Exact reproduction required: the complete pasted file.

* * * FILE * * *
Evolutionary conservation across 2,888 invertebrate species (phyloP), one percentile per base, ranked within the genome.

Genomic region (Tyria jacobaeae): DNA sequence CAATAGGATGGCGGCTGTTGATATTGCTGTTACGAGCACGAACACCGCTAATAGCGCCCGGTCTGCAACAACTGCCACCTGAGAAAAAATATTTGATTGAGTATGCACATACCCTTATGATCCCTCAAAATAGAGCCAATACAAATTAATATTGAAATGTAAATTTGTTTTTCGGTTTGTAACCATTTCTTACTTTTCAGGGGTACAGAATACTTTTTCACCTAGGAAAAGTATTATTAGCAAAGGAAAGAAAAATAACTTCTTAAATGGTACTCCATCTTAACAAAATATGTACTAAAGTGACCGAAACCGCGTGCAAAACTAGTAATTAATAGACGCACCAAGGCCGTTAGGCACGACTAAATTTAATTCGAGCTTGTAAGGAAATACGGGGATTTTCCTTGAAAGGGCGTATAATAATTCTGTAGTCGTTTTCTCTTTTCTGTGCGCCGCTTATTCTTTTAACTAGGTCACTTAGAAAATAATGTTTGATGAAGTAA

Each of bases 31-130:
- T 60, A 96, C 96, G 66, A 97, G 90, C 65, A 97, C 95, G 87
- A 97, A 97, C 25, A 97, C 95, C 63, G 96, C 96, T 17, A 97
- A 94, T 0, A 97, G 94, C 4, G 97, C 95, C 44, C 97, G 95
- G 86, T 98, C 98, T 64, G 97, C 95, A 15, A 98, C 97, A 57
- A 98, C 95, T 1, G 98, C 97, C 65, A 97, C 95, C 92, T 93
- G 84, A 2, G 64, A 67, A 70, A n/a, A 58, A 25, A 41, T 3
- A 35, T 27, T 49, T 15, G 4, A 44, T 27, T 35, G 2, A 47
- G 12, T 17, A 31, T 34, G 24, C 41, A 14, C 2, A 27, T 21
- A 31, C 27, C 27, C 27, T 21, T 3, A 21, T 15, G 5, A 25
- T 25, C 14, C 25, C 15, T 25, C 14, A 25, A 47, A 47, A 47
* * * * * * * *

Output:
Evolutionary conservation across 2,888 invertebrate species (phyloP), one percentile per base, ranked within the genome.

Genomic region (Tyria jacobaeae): DNA sequence CAATAGGATGGCGGCTGTTGATATTGCTGTTACGAGCACGAACACCGCTAATAGCGCCCGGTCTGCAACAACTGCCACCTGAGAAAAAATATTTGATTGAGTATGCACATACCCTTATGATCCCTCAAAATAGAGCCAATACAAATTAATATTGAAATGTAAATTTGTTTTTCGGTTTGTAACCATTTCTTACTTTTCAGGGGTACAGAATACTTTTTCACCTAGGAAAAGTATTATTAGCAAAGGAAAGAAAAATAACTTCTTAAATGGTACTCCATCTTAACAAAATATGTACTAAAGTGACCGAAACCGCGTGCAAAACTAGTAATTAATAGACGCACCAAGGCCGTTAGGCACGACTAAATTTAATTCGAGCTTGTAAGGAAATACGGGGATTTTCCTTGAAAGGGCGTATAATAATTCTGTAGTCGTTTTCTCTTTTCTGTGCGCCGCTTATTCTTTTAACTAGGTCACTTAGAAAATAATGTTTGATGAAGTAA

Each of bases 31-130:
- T 60, A 96, C 96, G 66, A 97, G 90, C 65, A 97, C 95, G 87
- A 97, A 97, C 25, A 97, C 95, C 63, G 96, C 96, T 17, A 97
- A 94, T 0, A 97, G 94, C 4, G 97, C 95, C 44, C 97, G 95
- G 86, T 98, C 98, T 64, G 97, C 95, A 15, A 98, C 97, A 57
- A 98, C 95, T 1, G 98, C 97, C 65, A 97, C 95, C 92, T 93
- G 84, A 2, G 64, A 67, A 70, A n/a, A 58, A 25, A 41, T 3
- A 35, T 27, T 49, T 15, G 4, A 44, T 27, T 35, G 2, A 47
- G 12, T 17, A 31, T 34, G 24, C 41, A 14, C 2, A 27, T 21
- A 31, C 27, C 27, C 27, T 21, T 3, A 21, T 15, G 5, A 25
- T 25, C 14, C 25, C 15, T 25, C 14, A 25, A 47, A 47, A 47